Why is it important to know about National Insurance (NI)?
It is very important to understand National Insurance systems and identify who needs to pay National Insurance Contributions.
Firstly what is NI? It’s a type of taxation and it deducted from an employee’s total earnings. Both the employer and employee pay NI and it funds entitlements to benefits, one of these being the state pension. If you are under 16 or over the state pension age you do not pay NI. Every time a contribution is made it is recorded on the individual’s insurance record. It is vital to use the correct NI number for an employee. A NI number is a combination of numbers and letters which are unique to an individual. It identities the individual to HMRC and DWP (Department for work and Pensions). It ensures that the contributions made are allocated to the individuals record, if an incorrect NI is used it could mean contributions not being allocated which could affect the individuals entitlement to benefits. An employee’s NI can be found on the NI card or letter, on a P45, P60 and Government correspondents. NI numbers are issued to everyone before their 16th Birthday. If an individual does not know there NI they can contact the NI helpline on 0300 200 3500.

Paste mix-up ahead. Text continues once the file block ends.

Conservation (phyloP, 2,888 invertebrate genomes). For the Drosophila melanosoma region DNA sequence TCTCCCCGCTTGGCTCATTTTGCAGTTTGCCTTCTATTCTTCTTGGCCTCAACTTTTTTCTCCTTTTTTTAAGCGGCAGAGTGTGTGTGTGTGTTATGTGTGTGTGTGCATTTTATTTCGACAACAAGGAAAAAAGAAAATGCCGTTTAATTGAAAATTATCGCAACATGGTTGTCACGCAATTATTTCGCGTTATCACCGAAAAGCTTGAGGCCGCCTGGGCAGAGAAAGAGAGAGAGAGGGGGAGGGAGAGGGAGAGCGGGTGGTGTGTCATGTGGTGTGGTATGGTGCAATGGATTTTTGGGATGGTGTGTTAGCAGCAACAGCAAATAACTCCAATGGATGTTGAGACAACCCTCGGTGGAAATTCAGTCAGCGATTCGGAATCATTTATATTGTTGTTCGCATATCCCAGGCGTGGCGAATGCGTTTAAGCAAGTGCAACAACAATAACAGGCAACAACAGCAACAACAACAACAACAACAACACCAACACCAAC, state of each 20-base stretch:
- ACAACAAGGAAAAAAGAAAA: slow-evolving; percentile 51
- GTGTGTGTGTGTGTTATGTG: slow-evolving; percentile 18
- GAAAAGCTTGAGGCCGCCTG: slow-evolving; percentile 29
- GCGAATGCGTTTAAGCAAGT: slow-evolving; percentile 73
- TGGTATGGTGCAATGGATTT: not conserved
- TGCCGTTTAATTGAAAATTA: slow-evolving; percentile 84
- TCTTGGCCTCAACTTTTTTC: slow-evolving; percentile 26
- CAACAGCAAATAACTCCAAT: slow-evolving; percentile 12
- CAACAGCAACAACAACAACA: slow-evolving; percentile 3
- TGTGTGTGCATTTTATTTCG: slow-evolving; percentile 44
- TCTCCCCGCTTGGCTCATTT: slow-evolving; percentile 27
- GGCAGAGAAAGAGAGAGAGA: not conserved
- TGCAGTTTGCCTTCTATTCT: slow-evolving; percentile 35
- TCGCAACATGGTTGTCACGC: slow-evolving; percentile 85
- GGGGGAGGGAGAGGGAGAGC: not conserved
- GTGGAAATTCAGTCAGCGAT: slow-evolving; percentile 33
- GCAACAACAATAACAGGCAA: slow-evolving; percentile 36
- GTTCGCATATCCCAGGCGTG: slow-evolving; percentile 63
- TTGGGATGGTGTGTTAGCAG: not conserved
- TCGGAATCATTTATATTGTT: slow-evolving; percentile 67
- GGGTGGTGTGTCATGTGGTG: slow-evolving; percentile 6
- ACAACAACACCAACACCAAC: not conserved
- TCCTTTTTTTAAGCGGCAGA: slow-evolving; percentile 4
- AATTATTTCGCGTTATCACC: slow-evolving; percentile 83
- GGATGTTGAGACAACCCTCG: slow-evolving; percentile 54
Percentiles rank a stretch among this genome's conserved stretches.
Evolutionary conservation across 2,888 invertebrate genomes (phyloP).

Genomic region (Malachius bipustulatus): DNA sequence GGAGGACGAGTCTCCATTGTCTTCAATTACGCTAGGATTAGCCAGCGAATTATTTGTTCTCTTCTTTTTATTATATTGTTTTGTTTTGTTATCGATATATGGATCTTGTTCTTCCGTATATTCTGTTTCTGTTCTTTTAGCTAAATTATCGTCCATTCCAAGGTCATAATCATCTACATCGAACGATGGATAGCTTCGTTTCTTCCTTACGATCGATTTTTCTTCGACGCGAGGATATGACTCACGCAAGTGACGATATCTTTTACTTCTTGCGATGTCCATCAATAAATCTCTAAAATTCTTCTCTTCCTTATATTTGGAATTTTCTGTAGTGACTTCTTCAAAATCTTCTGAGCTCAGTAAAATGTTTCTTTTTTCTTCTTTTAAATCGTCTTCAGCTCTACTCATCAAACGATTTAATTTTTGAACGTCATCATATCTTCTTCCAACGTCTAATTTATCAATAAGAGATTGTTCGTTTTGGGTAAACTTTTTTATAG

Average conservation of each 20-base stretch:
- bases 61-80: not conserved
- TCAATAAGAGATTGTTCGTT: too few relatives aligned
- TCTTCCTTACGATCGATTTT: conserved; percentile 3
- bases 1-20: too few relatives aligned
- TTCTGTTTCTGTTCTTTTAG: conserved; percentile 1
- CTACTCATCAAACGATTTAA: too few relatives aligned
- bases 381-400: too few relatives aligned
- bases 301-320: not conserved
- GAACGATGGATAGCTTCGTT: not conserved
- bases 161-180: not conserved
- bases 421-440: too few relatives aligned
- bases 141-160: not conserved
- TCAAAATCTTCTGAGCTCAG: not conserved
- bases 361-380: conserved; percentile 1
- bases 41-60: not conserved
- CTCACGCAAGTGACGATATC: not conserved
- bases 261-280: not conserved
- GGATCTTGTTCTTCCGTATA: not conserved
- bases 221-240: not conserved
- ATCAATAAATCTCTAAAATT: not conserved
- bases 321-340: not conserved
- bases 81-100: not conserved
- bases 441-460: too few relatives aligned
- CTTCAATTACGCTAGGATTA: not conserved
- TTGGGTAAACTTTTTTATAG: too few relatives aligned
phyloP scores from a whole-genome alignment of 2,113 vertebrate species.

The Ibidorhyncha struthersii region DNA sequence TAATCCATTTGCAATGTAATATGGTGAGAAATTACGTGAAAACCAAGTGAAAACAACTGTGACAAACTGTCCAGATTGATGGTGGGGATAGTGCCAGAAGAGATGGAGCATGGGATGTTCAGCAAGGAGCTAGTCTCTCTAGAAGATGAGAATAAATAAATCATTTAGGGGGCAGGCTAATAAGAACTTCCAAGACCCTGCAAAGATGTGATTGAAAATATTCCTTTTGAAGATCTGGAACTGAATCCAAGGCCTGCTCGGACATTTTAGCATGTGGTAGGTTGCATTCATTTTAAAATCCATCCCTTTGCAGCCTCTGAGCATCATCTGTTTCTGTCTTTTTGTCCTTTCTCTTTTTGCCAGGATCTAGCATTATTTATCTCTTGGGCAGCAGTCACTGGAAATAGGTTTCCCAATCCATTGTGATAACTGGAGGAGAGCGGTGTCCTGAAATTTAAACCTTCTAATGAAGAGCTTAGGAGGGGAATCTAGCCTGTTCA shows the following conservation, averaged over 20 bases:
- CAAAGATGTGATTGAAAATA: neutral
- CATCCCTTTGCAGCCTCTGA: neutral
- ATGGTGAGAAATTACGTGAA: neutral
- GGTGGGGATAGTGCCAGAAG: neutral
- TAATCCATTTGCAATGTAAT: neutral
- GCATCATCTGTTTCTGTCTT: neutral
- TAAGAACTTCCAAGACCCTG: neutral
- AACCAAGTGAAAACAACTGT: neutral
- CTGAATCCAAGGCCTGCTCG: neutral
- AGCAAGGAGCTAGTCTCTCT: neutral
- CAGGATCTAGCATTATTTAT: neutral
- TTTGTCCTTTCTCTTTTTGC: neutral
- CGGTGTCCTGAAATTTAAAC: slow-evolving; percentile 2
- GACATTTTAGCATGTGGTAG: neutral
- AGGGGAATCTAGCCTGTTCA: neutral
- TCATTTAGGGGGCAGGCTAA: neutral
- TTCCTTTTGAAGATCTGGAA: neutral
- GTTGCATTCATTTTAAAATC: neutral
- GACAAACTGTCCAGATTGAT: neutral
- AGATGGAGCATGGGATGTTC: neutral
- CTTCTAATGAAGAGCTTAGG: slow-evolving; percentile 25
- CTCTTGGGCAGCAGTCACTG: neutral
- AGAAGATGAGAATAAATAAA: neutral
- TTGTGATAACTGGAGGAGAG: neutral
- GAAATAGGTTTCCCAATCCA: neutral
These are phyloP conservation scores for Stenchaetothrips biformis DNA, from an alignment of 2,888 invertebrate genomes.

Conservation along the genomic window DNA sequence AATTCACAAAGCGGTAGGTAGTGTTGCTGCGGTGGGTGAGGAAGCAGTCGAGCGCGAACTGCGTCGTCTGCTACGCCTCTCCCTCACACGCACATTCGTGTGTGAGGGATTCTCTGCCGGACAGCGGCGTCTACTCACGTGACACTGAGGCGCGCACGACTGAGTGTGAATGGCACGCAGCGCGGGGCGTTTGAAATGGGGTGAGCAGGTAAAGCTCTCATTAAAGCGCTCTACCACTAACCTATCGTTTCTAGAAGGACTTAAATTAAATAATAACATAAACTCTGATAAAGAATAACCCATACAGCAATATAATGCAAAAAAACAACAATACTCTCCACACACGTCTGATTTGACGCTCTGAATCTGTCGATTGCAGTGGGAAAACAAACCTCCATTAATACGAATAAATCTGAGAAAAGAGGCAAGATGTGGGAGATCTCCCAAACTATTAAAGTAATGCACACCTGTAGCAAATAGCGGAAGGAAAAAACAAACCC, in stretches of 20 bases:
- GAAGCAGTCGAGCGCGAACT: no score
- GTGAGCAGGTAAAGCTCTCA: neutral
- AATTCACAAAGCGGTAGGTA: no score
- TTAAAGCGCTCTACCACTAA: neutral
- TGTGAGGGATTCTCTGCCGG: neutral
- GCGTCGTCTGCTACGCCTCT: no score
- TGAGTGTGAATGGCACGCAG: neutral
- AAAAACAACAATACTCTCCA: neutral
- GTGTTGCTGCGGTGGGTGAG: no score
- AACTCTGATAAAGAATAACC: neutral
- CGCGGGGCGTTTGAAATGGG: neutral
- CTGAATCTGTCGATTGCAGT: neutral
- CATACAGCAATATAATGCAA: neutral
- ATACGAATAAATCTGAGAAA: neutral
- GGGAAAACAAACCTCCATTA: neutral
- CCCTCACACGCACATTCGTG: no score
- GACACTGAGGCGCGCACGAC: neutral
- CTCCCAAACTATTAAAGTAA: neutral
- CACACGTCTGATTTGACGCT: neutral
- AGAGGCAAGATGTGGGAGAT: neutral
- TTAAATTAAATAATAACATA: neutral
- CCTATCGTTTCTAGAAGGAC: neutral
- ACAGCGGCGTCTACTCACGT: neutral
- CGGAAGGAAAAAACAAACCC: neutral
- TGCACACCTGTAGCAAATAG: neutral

Different class types of NIC’s.
Class 1 is the most common and based on an employee’s earnings and is broken down into two elements. Primary and secondary. Primary being the employee’s deductions from earnings and secondary being the employer’s deductions.
Class 1A and 1B are contributions made by the employer only in relation to benefits in kind.
Class 2 are contributions from Self Employed individuals
Class 3 are voluntary contributions made by an employee to fill any gaps in NI record.
Different class types of NIC category.
A – Standard rate
B – Reduced rate
C – Employee has reached State Pension Age
H – Apprentice under 25
J – Deferment (more than one job)
M – Employee under 21
Z – Employee under 21 with deferment